It appears, though, that disruption and failure are not a deterrent to repeating mistakes in the School District of Philadelphia. Superintendent William Hite unveiled a plan earlier this month to reform 15 district schools at an estimated cost of $15 million to $20 million. Some will be part of the Hite-created Transformation Program, in which curricular and personnel changes, including forcing out the entire faculty, can be imposed with no public hearings or vote by the SRC. Others will be placed into the Renaissance Network, which is the administration’s way of giving up on a school it has done little to improve and kicking it to the curb for a private company to pick up. Some will have several grades added at once, as Roosevelt did, changing its mission and climate overnight. Contrary to promises made by Hite at public meetings, two schools will be closed permanently. Enrollment and class size in nearby schools will almost certainly increase.

The hurried approval process will give parents little chance to have any say in the future of their children’s schools. Teachers and staff have been shut out of the process altogether, even though many will be forced out of schools whose communities they have been part of for years. But since the decisions about which schools will be overhauled, and how, have already been made at the top, what purpose do these meetings serve other than window-dressing – until the inevitable rubber-stamping by the SRC?

 Are these radical changes worth the financial and emotional costs to be extracted from those school communities? Looking at the latest standardized-test scores clearly shows that these rushed overhauls do not work.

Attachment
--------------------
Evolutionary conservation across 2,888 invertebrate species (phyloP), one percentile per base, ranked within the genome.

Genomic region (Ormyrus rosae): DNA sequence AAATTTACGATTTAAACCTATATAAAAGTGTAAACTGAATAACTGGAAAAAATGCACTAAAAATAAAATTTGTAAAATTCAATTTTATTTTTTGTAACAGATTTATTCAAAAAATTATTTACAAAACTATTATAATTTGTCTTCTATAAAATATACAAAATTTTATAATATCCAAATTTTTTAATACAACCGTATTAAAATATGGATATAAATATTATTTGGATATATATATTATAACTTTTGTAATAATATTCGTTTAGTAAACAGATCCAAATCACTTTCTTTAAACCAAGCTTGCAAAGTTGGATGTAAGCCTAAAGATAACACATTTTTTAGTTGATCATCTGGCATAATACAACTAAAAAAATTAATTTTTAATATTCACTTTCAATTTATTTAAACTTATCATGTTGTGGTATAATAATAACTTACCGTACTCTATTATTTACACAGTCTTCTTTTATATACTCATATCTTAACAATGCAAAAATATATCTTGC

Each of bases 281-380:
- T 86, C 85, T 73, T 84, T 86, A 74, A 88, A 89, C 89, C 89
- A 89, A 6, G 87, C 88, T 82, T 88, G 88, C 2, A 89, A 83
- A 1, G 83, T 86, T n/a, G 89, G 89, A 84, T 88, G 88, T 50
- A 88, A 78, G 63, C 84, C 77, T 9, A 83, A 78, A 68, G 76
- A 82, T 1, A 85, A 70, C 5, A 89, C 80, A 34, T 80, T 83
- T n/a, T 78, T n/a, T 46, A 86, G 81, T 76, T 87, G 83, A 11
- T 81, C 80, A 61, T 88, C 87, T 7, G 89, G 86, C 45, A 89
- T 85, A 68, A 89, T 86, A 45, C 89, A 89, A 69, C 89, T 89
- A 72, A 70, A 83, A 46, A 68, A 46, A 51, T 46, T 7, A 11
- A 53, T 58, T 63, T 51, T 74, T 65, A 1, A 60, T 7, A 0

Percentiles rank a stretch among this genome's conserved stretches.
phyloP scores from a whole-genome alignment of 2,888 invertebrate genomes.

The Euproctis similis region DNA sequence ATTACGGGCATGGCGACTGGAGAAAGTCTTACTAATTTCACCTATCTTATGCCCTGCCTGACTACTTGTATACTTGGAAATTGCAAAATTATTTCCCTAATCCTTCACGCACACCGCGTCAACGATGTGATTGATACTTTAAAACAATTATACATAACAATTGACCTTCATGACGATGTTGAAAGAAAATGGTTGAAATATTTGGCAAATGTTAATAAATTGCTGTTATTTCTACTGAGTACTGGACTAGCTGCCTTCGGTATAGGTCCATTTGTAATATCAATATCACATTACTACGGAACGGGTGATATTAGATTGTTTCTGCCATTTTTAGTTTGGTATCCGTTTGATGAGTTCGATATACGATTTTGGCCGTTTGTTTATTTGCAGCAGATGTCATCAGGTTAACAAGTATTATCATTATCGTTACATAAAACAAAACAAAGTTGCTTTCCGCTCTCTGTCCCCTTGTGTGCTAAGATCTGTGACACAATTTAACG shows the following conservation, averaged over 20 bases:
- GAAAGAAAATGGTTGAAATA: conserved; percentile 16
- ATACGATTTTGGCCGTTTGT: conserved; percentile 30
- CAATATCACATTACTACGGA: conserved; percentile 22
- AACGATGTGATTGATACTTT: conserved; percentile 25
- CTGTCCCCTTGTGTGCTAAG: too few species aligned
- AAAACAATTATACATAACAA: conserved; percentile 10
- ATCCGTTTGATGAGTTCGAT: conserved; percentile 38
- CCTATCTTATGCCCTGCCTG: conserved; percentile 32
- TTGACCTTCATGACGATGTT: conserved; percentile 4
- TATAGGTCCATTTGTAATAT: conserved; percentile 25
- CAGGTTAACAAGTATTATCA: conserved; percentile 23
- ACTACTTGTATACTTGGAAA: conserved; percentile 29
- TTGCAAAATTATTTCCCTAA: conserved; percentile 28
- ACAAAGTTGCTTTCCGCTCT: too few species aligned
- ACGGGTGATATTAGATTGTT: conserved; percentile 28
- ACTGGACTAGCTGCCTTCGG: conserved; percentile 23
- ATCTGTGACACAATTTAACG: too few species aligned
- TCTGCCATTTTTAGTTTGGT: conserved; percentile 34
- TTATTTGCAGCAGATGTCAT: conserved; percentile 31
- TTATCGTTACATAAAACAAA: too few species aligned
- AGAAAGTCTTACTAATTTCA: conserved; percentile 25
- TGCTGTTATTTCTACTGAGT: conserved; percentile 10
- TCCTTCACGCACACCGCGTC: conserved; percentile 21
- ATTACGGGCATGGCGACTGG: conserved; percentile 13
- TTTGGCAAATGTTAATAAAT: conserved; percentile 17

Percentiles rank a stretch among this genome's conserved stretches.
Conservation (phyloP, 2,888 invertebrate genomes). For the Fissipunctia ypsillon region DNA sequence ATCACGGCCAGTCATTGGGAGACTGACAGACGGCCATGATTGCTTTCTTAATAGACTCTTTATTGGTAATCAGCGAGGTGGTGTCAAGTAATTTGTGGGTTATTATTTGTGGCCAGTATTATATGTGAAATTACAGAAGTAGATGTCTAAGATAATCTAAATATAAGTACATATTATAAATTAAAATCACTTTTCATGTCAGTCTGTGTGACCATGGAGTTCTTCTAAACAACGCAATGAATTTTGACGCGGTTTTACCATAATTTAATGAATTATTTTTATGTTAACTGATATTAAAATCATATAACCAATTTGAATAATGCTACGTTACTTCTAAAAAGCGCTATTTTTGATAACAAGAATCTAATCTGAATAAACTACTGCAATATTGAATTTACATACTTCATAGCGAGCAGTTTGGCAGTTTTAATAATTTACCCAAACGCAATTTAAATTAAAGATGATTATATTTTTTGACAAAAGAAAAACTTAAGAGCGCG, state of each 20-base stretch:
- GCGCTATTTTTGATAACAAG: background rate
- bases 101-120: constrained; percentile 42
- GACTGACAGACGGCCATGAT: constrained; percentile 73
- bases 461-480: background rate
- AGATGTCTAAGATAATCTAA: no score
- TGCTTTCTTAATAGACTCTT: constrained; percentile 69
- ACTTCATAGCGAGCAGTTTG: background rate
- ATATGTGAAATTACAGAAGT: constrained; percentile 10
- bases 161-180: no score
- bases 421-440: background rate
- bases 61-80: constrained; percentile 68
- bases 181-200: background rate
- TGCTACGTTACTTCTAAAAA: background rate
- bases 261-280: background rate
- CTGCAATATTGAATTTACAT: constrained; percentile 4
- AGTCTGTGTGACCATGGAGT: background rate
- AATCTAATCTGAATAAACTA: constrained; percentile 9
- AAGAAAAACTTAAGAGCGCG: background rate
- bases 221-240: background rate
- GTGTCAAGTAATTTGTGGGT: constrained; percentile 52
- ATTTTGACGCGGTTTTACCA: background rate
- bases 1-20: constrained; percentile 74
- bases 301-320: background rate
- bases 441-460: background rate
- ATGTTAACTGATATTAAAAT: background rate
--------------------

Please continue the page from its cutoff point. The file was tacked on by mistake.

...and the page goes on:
Hite cites reading and math proficiency scores, which hover around 30 percent, as justification for placing three more schools into the Renaissance program. But the latest PSSA scores show that none of the 21 current elementary or middle Renaissance schools achieved a math score over 20 percent; only eight topped 30 percent in reading. Three have come up for nonrenewal proceedings in the past year alone. The School Performance Rating of Audenried High School, placed in the Renaissance program in 2011, was among the lowest in the state.

If Hite’s plan represented real reforms, maybe it would be worth the $20 million price tag. But the facts show they are not. Overnight expansion has been a disaster for Roosevelt and other schools. Transformation schools, so far, show little more than cosmetic changes. Data on Renaissance schools clearly show that the whole program should be scrapped. Hite is a lifelong educator, and he knows what real reform entails: smaller class size; one-on-one reading interventions; a library in every school; full support staff including classroom aides for students with special needs, English language learners and kindergarten. They have always been worth investing in.